Exploitation makes sensitivity about being in the spotlight, but media and furries can have a chicken-or-egg relationship.  Terms are getting better, and there’s rising recognition for a self-directed community. It brings power to control access for outsiders, or support them to tell our story like we want.

THE FURRY ART WORLD

It’s one of the most creative fandoms because all the content is self-generated.  Sometimes it even overlaps or achieves recognition in the wider art world.

THE NASCENT FURRY MOVIE SCENE.

Film and video can be more challenging than other media where furries thrive.  Other subcultures have developed enough to support independent film making. There have been a few attempts at furry features and some outside ones that come close. There are many fursuiting shorts (especially music videos) and animation student work. The holy grail might be a furry-made animated feature.

“CELEBRIFURRIES” AND STREET CRED:

Furries have more influence than they even realize. Advertisers covet the street cred of subcultures. Disney winked at us with Zootopia.  Are there mainstream celebrities who are secret furries?  How do other subcultures overlap?

ANTHROPOMORPHIC POLITICS.

Think Democrat donkeys, Republican elephants, and “Animal Farm”, the political allegory by George Orwell.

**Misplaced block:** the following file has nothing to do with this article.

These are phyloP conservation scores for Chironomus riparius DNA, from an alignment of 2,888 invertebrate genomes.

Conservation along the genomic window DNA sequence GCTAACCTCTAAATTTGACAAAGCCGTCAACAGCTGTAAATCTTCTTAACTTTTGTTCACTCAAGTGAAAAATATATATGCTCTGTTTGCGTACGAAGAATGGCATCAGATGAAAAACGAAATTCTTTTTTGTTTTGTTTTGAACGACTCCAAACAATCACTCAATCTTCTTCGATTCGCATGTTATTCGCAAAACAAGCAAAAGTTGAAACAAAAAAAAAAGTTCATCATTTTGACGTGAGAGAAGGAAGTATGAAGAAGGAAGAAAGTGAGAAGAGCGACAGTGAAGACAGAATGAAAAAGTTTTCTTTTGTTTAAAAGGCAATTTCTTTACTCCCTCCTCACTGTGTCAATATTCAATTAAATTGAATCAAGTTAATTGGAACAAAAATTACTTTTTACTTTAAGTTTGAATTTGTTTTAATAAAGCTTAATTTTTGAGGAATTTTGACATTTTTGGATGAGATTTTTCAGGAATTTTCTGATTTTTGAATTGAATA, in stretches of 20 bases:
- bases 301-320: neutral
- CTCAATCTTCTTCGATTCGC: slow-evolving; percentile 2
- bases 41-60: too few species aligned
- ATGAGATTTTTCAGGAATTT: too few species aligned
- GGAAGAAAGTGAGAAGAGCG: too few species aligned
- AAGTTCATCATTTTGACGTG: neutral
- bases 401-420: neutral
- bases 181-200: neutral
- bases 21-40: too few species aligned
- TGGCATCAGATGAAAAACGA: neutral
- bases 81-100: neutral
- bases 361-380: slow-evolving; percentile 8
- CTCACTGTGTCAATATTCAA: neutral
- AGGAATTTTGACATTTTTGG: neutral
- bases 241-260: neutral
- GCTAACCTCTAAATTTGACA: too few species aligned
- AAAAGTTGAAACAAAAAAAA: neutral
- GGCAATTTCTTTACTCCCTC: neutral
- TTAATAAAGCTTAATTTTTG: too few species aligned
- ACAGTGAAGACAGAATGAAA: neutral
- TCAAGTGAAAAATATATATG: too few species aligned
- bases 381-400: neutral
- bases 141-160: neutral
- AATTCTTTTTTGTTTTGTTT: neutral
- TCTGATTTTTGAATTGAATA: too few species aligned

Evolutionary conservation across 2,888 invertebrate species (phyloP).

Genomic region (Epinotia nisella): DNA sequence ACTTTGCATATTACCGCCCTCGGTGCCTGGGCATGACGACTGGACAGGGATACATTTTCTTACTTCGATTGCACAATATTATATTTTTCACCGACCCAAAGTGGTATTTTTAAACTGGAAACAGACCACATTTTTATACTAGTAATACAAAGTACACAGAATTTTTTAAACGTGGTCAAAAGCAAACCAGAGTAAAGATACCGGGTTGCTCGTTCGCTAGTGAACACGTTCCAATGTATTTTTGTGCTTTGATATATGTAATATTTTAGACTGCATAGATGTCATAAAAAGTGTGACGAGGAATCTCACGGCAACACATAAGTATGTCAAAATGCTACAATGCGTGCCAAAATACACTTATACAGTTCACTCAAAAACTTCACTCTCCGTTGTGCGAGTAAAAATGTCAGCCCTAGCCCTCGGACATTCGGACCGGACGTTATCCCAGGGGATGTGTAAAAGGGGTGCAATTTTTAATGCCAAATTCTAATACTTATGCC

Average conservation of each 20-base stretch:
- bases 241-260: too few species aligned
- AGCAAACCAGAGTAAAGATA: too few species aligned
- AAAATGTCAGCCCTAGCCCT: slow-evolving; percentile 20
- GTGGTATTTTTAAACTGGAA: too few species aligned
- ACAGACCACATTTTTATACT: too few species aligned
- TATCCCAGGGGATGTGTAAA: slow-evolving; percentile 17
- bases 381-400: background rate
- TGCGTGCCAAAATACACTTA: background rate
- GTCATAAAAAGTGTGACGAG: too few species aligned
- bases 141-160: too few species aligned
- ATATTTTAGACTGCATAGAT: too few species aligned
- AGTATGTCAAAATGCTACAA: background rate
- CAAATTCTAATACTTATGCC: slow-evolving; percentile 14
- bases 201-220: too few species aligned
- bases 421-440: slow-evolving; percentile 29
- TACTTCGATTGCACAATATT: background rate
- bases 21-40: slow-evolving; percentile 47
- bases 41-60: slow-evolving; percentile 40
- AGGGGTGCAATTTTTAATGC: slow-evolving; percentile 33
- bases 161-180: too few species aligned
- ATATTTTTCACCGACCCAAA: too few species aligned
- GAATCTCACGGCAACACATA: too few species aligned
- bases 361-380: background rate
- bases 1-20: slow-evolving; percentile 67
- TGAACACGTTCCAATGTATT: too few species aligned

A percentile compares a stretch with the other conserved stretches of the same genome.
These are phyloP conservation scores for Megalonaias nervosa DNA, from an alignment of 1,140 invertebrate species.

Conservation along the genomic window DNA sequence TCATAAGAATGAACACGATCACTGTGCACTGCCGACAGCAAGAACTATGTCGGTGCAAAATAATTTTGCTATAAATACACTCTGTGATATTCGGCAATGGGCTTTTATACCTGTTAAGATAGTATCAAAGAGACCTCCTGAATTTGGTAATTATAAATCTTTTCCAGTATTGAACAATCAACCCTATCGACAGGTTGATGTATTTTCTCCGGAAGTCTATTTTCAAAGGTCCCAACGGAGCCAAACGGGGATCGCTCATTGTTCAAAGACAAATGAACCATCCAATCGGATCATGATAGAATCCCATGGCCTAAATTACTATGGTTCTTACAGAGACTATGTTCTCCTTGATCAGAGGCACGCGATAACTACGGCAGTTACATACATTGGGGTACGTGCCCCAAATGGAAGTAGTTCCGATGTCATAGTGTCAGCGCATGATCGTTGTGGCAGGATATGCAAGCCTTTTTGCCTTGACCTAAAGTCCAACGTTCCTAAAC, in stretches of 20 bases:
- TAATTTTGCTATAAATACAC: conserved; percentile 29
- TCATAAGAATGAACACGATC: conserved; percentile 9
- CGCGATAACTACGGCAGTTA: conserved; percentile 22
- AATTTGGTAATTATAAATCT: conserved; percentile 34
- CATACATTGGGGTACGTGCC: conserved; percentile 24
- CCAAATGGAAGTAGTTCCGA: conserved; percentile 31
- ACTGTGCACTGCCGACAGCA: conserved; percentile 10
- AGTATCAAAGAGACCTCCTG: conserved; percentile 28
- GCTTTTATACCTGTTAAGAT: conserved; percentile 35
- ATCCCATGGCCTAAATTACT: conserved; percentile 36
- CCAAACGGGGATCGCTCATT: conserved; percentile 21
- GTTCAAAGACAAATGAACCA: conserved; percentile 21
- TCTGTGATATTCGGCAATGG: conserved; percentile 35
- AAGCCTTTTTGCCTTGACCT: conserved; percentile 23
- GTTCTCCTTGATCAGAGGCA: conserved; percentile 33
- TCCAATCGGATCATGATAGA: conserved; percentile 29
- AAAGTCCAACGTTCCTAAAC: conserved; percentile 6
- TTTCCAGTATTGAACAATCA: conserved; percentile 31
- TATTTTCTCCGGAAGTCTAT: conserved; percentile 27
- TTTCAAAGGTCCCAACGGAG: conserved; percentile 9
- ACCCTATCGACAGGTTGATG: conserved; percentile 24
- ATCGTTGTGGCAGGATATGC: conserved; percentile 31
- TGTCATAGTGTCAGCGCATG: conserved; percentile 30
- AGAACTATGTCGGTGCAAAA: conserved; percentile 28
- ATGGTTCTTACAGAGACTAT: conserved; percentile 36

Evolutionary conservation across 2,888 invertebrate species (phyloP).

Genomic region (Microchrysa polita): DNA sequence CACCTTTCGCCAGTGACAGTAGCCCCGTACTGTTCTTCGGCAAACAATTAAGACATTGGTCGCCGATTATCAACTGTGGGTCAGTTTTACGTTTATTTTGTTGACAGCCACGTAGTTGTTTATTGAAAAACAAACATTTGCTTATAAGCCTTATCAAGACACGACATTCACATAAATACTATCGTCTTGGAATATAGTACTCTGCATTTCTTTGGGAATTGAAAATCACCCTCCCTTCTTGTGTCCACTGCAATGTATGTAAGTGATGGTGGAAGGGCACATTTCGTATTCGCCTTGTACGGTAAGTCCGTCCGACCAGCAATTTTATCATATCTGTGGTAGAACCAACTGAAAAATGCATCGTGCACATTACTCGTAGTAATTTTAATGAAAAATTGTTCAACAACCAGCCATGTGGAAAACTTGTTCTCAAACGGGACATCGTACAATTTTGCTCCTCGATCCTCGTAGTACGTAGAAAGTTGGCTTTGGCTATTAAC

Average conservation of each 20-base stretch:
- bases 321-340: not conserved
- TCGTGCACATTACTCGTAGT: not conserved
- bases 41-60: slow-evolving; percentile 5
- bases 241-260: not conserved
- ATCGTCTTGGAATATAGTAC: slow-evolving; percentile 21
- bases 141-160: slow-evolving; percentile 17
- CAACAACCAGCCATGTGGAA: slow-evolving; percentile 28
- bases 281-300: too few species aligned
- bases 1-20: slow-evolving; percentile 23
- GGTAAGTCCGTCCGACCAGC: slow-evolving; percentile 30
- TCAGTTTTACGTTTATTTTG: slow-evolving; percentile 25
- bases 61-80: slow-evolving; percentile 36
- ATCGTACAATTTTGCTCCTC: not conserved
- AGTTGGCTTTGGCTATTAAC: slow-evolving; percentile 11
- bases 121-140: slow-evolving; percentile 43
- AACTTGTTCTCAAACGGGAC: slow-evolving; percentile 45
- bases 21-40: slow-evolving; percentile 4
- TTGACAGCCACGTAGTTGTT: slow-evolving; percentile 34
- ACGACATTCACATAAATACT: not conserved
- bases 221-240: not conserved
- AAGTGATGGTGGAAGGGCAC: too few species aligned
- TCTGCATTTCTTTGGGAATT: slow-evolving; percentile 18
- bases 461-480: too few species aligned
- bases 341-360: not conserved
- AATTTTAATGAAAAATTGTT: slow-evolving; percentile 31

LIMITS AND LIBERTIES – HOW A HOBBY BRINGS FREEDOM:

protestAcceptance is a big feature of furry subculture. It draws interests together, but nothing represents every member, because membership is self-defined by anyone who claims it.  Some interests get conservative disapproval. It makes tension between freedom and collective interest. It can involve prejudice, laws, and times for a hobby social group to stand up for itself.

WHEN FURRY MEETS FURRY – INTIMACY AND “THE TOPIC THEY LOVE TO HATE”.patch_icon_furry_love

It’s not an urban legend – some furries get wild. But sex isn’t a definer.  It can be a family friendly hobby too.  Media hypes sex, but romantic themes are part of being human, and furries are just regular people with extra rich imaginations.  Being unusually open and expressive is required for an interest spectrum beyond the default.  It can cause controversy. It also makes first-time visitors call them the most friendly people you could ever party with. This blog is anti-prude and not shy about sex-positivity.